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What is electronic spectroscopy? Absorption Absorption of radiation leading to electronic transitions within a molecule or complex UV=higher energy transitions-

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Presentation on theme: "What is electronic spectroscopy? Absorption Absorption of radiation leading to electronic transitions within a molecule or complex UV=higher energy transitions-"— Presentation transcript:

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2 What is electronic spectroscopy? Absorption Absorption of radiation leading to electronic transitions within a molecule or complex UV=higher energy transitions- between ligand orbitals visible=lower energy transitions- between d-orbitals of transition metals - between metal and ligand orbitals UV 400  nm (wavelength) visible Absorption ~ UVvisible  cm -1 (frequency)  [Ru(bpy) 3 ] 2+ [Ni(H 2 O) 6 ]

3 Absorption maxima in a visible spectrum have three important characteristics 1.number (how many there are) This depends on the electron configuration of the metal centre 2.position (what wavelength/energy) This depends on the ligand field splitting parameter,  oct or  tet and on the degree of inter-electron repulsion 3.intensity This depends on the "allowedness" of the transitions which is described by two selection rules

4 [Ti(OH 2 ) 6 ] 3+ = d 1 ion, octahedral complex white light nm blue: nm yellow yellow-green: nm red: nm 3+ Ti A / nm This complex is has a light purple colour in solution because it absorbs green light max = 510 nm Absorption of light

5 egeg t 2g oo h d-d transition [Ti(OH 2 ) 6 ] 3+ max = 510 nm  o is  243 kJ mol cm -1 The energy of the absorption by [Ti(OH 2 ) 6 ] 3+ is the ligand-field splitting,  o An electron changes orbital; the ion changes energy state complex in electronic Ground State (GS) complex in electronic excited state (ES) GS ES GS ES egeg t 2g

6 Electron-electron repulsiond 2 ion egeg t 2g xyxzyz z2z2 x 2 -y 2 egeg t 2g xyxzyz z2z2 x 2 -y 2 xz + z 2 xy + z 2 lobes overlap, large electron repulsionlobes far apart, small electron repulsion x z x z y y These two electron configurations do not have the same energy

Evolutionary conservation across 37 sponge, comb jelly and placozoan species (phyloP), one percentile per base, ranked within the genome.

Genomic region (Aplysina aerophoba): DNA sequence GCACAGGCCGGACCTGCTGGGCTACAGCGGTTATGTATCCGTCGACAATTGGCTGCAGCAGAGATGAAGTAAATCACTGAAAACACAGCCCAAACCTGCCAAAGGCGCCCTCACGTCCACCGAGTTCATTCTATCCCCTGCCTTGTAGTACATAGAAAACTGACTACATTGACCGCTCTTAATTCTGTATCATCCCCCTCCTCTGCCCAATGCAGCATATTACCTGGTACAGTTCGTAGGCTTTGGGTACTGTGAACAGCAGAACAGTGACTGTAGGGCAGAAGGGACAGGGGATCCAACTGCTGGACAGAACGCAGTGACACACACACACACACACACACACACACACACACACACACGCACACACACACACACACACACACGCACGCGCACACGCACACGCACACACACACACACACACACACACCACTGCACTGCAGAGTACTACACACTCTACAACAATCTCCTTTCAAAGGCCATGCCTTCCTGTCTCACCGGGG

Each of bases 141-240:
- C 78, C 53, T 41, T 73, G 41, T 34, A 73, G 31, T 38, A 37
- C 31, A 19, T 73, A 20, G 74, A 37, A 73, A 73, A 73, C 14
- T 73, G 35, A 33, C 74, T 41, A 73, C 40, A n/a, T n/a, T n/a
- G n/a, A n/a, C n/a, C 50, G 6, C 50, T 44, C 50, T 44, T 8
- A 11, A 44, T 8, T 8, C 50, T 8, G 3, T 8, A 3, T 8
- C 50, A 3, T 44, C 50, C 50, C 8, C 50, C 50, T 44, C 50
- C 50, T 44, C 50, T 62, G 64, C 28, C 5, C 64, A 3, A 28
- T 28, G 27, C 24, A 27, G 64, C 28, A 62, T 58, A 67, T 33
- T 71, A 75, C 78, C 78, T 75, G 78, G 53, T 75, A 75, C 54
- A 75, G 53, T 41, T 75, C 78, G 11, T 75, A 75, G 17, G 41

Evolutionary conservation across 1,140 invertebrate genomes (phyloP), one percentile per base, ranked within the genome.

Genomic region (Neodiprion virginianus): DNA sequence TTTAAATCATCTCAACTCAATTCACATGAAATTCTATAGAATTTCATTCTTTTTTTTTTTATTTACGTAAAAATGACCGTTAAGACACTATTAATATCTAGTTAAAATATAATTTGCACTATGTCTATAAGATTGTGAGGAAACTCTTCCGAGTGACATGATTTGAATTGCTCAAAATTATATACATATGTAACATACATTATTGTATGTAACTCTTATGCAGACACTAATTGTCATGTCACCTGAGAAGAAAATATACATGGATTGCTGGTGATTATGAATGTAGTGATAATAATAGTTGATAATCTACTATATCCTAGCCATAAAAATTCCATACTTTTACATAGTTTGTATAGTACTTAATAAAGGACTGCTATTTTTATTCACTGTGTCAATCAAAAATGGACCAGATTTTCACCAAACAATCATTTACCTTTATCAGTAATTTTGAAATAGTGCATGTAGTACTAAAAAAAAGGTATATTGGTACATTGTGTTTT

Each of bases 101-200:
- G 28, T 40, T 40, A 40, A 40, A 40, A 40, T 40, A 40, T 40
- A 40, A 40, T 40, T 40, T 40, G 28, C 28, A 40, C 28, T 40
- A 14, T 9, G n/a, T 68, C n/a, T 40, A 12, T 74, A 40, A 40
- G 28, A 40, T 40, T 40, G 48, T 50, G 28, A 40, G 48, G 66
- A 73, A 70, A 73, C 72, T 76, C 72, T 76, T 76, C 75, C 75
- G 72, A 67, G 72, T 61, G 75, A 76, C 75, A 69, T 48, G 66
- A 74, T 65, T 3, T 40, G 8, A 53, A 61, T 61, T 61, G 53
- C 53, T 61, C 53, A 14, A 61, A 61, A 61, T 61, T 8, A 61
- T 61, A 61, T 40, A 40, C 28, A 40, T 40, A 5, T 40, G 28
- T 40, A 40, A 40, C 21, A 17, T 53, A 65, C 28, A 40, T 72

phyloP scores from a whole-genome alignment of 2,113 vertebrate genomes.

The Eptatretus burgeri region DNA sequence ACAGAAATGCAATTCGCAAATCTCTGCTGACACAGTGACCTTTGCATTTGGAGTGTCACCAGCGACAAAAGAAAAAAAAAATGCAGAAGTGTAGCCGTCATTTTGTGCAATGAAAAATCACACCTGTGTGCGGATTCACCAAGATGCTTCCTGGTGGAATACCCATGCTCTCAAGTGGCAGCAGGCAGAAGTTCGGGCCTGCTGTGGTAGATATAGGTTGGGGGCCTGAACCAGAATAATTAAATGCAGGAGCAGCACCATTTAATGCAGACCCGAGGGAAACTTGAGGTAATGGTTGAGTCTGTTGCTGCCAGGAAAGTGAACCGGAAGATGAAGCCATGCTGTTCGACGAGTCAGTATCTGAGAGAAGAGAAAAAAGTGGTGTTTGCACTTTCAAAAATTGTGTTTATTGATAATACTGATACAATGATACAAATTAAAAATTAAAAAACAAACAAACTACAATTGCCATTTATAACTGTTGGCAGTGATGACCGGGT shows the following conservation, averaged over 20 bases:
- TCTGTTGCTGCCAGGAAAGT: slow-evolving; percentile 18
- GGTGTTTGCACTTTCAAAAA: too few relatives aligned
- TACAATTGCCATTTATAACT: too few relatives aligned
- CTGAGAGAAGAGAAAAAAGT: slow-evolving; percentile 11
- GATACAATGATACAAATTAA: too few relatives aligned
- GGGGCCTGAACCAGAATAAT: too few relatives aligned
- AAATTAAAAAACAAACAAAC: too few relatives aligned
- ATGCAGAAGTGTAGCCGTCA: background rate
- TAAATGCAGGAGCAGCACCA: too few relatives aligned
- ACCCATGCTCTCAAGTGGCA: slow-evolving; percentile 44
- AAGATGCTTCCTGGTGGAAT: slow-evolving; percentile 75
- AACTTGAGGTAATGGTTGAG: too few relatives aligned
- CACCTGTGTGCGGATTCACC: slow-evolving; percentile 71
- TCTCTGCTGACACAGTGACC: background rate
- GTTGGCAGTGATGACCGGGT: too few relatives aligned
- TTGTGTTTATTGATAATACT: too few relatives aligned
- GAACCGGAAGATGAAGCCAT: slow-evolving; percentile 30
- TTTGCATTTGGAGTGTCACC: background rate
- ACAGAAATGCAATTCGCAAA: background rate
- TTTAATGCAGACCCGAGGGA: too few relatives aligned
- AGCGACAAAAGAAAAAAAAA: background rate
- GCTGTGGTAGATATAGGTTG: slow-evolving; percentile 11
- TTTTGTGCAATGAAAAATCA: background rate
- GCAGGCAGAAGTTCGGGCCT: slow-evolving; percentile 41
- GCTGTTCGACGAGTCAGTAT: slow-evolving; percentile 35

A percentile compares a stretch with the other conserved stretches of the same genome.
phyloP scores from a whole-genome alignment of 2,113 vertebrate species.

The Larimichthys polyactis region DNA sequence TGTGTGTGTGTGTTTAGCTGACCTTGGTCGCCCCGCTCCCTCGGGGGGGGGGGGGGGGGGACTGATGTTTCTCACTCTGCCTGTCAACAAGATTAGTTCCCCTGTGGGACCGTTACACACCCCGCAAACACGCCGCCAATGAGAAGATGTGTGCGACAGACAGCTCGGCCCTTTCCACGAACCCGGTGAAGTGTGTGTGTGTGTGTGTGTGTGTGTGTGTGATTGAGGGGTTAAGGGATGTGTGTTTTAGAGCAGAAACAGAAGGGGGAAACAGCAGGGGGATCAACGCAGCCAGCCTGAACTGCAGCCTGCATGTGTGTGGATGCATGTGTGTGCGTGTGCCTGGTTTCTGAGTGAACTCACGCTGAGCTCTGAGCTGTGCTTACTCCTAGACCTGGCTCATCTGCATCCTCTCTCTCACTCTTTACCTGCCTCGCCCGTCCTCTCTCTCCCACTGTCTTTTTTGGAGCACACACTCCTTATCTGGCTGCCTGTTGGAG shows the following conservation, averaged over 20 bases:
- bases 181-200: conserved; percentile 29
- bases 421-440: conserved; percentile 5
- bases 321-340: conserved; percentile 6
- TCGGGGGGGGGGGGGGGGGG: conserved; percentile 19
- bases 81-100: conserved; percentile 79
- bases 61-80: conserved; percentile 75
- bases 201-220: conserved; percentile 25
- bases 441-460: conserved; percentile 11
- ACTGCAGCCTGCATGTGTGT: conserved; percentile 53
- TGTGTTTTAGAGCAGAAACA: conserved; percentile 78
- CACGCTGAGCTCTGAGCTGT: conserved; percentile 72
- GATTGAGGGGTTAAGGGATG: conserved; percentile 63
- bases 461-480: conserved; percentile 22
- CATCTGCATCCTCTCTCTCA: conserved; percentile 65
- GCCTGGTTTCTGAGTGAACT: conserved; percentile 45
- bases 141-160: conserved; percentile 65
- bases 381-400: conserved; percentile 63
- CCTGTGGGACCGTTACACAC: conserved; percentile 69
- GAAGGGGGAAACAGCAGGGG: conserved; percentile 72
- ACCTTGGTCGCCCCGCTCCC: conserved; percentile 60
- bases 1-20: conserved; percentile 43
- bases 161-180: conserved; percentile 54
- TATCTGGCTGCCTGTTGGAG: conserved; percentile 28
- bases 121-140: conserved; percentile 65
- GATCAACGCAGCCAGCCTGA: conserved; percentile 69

7 Selection Rules Transition  complexes Spin forbidden10 -3 – 1Many d 5 O h complexes Laporte forbidden [Mn(OH 2 ) 6 ] 2+ Spin allowed Laporte forbidden1 – 10Many O h complexes [Ni(OH 2 ) 6 ] – 100 Some square planar complexes [PdCl 4 ] – coordinate complexes of low symmetry, many square planar complexes particularly with organic ligands Spin allowed10 2 – 10 3 Some MLCT bands in cxs with unsaturated ligands Laporte allowed 10 2 – 10 4 Acentric complexes with ligands such as acac, or with P donor atoms 10 3 – 10 6 Many CT bands, transitions in organic species

8 Tanabe-Sugano diagram for d 2 ions E/B  /B [V(H 2 O) 6 ] 3+ : Three spin allowed transitions 1 = cm -1 visible 2 = cm -1 visible 3 = obscured by CT transition in UV   cm -1  =  /B=32 3 = = 2.1 x  3 = cm -1 = 32

9 Magnetism

10 N S macroscopic world « traditional, classical » magnets

11 A pioneering experiment by M. Faraday « Farady lines of forces » about magnetic flux N S macroscopic world

12 « traditional » magnets N S N S attraction N S N S

13 macroscopic world « traditional » magnets N S repulsion N S N S N S